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How ‘Fahrenheit 11/9’ Stacks Up on Michael Moore’s Box Office Record

Once a documentary titan in the mid-2000s, Moore is not attracting as big an audience now

After months of hype from the provocative director, Michael Moore’s anti-Donald Trump polemic “Fahrenheit 11/9” arrived in theaters this weekend. But despite strong reviews from critics and liberal-leaning moviegoers who appreciated Moore’s pull-no-punches take on our current political climate, the film’s box office hasn’t stacked up against Moore’s biggest films.

In an effort to get the film out to the widest audience possible prior to the midterm election in November, “Fahrenheit 11/9” eschewed the traditional steady rollout release most documentaries take in favor of a wide release on 1,719 screens. But while independent trackers pegged the film for a $5-7 million opening, the film only grossed $3.1 million for a per screen average of just over $1,800.

While that opening still ranks in the top 15 highest openings for documentaries, other Moore films that have been released on similar screen numbers have performed better. The largest was the 2004 film “Fahrenheit 9/11,” which opened to $23.9 million on 868 screens and is still the highest grossing documentary of all-time with $119 million domestic.

But even Moore’s 2007 follow-up, “Sicko,” outperformed “11/9” with $3.6 million from 702 screens, while the 2009 film “Capitalism: A Love Story” opened to $4.4 million from 962 screens.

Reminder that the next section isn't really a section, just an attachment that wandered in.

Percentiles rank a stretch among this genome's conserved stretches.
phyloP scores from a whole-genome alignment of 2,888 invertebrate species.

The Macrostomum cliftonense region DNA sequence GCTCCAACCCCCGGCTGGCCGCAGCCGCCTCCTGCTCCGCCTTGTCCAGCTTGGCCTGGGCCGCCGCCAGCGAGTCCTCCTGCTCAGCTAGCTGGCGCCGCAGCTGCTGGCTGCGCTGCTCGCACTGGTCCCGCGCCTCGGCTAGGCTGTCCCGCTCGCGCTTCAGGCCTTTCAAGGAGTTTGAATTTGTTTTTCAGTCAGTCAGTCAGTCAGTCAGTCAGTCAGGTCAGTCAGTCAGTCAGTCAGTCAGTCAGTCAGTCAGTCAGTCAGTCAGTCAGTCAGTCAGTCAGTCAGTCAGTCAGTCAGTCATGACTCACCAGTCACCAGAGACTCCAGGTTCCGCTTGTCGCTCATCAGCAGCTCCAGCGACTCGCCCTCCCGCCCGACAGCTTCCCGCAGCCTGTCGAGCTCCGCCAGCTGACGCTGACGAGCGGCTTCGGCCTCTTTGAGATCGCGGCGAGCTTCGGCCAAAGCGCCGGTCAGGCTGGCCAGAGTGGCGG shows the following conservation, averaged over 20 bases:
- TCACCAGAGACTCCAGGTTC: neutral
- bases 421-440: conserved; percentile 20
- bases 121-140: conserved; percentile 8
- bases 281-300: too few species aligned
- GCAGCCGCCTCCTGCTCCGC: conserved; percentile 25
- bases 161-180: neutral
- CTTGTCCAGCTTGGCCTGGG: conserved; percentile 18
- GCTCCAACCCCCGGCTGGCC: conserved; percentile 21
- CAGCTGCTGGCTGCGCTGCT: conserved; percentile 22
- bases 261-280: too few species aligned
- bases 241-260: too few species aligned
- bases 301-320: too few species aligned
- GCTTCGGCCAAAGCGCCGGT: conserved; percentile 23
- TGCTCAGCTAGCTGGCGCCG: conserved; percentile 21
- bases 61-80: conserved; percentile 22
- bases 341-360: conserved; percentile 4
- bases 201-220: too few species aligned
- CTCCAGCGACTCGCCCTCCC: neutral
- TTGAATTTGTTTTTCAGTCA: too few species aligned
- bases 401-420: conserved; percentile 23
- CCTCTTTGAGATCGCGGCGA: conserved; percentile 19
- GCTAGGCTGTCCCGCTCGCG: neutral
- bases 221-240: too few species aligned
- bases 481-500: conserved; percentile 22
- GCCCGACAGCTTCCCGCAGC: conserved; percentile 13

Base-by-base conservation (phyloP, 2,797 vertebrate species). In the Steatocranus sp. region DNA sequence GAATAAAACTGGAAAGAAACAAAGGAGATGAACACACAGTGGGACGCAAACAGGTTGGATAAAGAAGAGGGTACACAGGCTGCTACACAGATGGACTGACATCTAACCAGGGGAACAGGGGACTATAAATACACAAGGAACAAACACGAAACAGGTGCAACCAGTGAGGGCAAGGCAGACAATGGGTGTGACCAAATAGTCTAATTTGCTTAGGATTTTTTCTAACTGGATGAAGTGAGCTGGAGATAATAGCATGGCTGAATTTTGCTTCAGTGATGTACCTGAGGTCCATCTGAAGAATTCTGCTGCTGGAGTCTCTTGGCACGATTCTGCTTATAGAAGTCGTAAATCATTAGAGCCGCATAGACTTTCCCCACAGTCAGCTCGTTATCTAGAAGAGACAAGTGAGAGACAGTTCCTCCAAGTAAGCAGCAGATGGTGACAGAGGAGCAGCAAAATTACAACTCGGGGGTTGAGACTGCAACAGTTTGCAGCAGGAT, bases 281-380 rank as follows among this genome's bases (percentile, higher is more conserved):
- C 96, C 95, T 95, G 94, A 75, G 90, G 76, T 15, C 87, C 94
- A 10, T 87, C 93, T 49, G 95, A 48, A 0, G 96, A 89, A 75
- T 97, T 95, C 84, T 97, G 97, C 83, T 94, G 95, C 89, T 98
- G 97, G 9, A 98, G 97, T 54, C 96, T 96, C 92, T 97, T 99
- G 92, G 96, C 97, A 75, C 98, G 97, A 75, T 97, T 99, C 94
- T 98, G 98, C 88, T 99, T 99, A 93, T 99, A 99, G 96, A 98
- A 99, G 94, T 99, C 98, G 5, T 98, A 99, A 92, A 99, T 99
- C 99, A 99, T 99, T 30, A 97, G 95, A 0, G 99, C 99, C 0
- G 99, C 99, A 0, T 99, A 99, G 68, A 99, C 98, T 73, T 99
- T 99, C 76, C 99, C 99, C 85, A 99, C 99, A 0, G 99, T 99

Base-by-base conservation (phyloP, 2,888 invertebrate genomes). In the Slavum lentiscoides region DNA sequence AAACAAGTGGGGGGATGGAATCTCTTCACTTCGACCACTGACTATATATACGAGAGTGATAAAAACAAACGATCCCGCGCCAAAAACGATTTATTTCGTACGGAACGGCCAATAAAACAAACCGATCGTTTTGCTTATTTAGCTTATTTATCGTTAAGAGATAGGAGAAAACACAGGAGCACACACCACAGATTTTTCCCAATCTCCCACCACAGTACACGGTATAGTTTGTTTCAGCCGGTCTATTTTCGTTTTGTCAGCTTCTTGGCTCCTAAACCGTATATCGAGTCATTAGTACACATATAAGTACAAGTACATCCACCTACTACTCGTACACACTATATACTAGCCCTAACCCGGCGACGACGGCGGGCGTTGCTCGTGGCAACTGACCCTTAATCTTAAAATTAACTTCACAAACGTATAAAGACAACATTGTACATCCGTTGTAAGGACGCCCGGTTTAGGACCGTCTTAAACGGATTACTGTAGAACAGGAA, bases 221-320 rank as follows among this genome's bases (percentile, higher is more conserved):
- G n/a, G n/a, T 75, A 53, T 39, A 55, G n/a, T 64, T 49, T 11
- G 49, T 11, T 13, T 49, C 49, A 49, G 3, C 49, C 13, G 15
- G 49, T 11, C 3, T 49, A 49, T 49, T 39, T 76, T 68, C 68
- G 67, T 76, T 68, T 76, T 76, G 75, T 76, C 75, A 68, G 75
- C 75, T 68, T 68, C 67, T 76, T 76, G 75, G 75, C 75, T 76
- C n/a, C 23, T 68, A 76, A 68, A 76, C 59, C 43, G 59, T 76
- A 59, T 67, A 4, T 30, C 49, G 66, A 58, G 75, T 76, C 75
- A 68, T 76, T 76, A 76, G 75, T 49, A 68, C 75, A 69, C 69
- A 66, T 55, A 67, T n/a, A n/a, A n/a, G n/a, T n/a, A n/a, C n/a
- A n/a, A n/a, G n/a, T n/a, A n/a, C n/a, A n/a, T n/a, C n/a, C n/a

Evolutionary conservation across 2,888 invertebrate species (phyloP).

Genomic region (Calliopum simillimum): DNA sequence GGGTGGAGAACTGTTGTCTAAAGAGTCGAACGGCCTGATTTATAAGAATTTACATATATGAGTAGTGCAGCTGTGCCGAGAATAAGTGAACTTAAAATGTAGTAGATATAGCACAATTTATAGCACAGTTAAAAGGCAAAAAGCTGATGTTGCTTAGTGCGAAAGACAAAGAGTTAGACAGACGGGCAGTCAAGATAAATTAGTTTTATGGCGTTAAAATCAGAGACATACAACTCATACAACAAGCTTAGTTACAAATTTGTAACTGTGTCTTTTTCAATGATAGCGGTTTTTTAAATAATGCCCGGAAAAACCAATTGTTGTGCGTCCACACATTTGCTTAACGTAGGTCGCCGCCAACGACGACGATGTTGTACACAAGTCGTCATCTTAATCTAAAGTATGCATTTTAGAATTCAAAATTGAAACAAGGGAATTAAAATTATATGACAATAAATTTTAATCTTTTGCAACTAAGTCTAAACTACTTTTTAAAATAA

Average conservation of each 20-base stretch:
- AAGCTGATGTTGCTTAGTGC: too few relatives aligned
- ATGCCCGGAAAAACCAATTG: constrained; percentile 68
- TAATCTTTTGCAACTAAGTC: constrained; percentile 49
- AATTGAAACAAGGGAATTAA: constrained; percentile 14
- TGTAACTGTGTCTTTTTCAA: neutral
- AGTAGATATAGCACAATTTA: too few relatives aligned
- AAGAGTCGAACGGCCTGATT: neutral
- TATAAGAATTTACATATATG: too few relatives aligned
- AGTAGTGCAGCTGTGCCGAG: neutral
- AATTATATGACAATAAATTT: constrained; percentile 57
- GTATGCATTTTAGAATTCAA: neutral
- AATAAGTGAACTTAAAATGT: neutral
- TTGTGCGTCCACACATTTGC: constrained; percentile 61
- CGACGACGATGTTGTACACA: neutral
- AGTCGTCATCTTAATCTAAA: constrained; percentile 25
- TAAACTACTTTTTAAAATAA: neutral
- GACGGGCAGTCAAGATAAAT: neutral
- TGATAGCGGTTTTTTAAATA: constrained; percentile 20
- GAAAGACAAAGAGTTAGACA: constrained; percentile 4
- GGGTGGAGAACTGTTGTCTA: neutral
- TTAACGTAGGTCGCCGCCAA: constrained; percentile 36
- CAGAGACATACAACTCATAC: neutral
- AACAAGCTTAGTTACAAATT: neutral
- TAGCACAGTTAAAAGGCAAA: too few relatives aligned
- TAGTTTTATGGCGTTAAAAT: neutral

Part of the film’s struggle may simply be a lack of interest even with some liberals to see a movie about a U.S. president who has dominated the 24-hour news cycle. It certainly isn’t from a general lack of interest to see documentaries, as the summer box office season saw multiple titles like “RBG” and “Won’t You Be My Neighbor?” find success.

“With documentaries, it often just comes down to the subject matter,” said comScore analyst Paul Dergarabedian. “With a film like ‘RBG’ you had a very positive, inspiring story about a Supreme Court Justice, and with so much attention paid to the current political divide, each type of film has to succeed on its own merits while trying to appeal to those beyond its core audience.”

But Steve Bunnell, head of sales for the film’s distributor, Briarcliff Entertainment, is confident the film can still find legs in the weeks between now and the election. He notes that comScore’s PosTrak audience survey reported that 58 percent of opening weekend audiences for Moore’s film said they would “definitely recommend” the film, nearly matching the 59 percent for “Won’t You Be My Neighbor?”

“I think audiences are reacting positively to the fact that Moore isn’t just talking about Trump,” Bunnell told TheWrap. “He also talks about the Democrats and Obama and even has some criticism for them too. I think the people who saw this movie are going to encourage others to see it, and it’s going to become more topical as the election gets closer.”